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Times 25111 - for leather!

Solving time : 10:51, so on the easier side, though I groaned at the cryptic definitions and shook my head at a few others. Bit of a mixed bag this one, which may mean there's something for everyone, right? I was surprised to see the device L used for a Roman numeral in two places (leading to three L's indicated as numbers) in the grid.

There's even a triple-dose of cricket hiding in here.

Away we go!

1I'm going to get the across omission out of the way early
5BOSOMY: SO(thus),M(maiden, cricket reference #1) in BOY. Reuben always reminds me of the sketch from "Not Only, But Also"
8ROC: first letters of Republic Of China
10TREASURY: TRY around (A,RUSE)*
11BONBON: NB(nota bene - be attentive) in BOON
12GUYS: I think this is a reference to Guy Fawkes and Guy's and St. Thomas' Hospital?
17MARVELLOUS: O between Andrew MARVELL and US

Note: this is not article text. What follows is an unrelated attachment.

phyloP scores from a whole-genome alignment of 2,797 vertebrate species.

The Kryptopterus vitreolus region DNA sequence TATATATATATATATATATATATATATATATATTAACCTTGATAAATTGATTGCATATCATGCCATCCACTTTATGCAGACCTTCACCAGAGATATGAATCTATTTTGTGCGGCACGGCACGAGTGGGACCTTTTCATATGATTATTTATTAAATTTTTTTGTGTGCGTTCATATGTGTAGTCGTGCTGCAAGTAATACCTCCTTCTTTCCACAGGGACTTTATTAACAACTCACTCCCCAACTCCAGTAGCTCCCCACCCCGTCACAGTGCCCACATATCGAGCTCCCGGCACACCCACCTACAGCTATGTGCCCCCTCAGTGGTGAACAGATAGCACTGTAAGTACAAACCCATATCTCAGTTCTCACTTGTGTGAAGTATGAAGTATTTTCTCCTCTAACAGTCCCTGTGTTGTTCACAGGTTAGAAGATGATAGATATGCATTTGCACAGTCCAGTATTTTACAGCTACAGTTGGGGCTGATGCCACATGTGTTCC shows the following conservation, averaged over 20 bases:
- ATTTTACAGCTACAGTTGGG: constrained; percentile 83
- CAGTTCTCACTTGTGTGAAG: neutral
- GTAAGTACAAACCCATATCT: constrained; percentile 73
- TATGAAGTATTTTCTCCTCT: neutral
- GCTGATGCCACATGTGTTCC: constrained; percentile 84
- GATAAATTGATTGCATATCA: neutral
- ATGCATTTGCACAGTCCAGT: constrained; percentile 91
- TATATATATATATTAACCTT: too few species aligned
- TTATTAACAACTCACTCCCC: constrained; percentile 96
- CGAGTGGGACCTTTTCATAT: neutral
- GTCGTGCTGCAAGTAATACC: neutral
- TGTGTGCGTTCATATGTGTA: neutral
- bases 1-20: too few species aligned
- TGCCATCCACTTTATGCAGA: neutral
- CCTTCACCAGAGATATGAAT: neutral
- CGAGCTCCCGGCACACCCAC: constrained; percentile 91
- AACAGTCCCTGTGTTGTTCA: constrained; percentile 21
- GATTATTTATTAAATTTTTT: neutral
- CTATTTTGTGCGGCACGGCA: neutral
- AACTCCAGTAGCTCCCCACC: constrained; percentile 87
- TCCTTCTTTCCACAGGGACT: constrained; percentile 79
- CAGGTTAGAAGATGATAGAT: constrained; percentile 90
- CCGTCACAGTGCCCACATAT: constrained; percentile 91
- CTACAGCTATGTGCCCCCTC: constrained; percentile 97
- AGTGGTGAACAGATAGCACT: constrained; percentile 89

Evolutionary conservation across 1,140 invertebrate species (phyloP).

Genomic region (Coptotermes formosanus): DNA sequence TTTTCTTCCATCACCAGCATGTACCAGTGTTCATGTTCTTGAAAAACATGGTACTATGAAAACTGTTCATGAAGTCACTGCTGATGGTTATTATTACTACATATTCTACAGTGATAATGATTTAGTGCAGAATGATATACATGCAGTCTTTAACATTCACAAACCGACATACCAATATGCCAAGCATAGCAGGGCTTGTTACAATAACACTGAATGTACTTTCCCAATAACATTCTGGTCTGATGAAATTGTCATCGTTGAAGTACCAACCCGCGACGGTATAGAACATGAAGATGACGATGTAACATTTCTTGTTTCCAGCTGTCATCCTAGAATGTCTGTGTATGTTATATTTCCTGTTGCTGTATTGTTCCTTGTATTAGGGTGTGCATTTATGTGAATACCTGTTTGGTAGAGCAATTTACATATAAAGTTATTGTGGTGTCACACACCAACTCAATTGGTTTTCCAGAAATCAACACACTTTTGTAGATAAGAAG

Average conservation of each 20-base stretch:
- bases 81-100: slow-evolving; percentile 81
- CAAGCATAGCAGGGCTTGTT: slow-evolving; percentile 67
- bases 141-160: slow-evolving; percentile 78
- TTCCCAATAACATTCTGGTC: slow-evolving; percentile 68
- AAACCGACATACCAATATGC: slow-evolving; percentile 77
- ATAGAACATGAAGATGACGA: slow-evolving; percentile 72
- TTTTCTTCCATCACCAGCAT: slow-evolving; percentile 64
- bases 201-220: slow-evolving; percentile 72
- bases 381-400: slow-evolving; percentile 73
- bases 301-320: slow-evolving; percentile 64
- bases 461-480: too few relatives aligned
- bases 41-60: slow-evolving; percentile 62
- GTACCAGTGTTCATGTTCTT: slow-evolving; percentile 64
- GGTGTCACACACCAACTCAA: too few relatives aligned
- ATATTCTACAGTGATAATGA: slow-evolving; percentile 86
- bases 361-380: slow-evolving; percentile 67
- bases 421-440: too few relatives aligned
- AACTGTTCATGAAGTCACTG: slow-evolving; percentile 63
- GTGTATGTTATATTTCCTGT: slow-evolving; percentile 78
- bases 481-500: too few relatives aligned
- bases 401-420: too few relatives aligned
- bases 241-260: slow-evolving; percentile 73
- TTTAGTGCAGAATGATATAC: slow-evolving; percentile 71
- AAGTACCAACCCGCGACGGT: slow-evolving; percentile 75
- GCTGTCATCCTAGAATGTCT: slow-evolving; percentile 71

20PILL: P(ounding) then ILL
25MAIDEN,HOOD: the MAIDEN is a good over and our cricket reference #2
26ADD: The thousand could be 500+500, so D,D Edit: I messed this up in writing the first version and had LL instead of DD
27ADONIS: take the first letters away from sAD,sON,hIS
28SNOWFALL: NOW in S,FALL(baseball playoffs are also known as the "fall classic")
2ARCHERY: Cricket #3 - the new ball in cricket is called A CHERRY, so move one of the R's to the top
3HERE'S,Y: Y being the end of conformitY
4LIVERPOOL: R in a game of LIVE POOL
6SKINNY-DIP: cryptic definition
15TOUCH(just a little),DOWN(depressed)
16let's leave this out of the downs
18A,L,ARMED: another Roman numeral making an appearance in L
21INDIANA: DIANA is the female hunter succeeding IN
22WINDOW: N in WIDOW(partner, after loss)


Mar. 15th, 2012 01:42 pm (UTC)
Hey man, slow down!
6:03, finishing with MONSOON (7dn) and BONBON (11ac).  Held up in the SW corner by a cocky MIRACULOUS at 17ac (MARVELLOUS), and less badly at 7dn by a speculative MIN—, but otherwise a reasonably smooth solve.

I'm with ulaca on "good over" = MAIDEN.  Any ascription of goodness comes from a certain point of view, but here there's a clear default, because an over is tied to a given bowler (barring e.g. sudden injury, I suppose, though I don't know what the protocol is for continuation afterwards) in a way that it's not tied to a given batsman.  Of course, a batsman might be said to have had a good over, just as a commentator might; but I think it's fair for a setter to treat a good over tout court as one that's good from the bowler's point of view.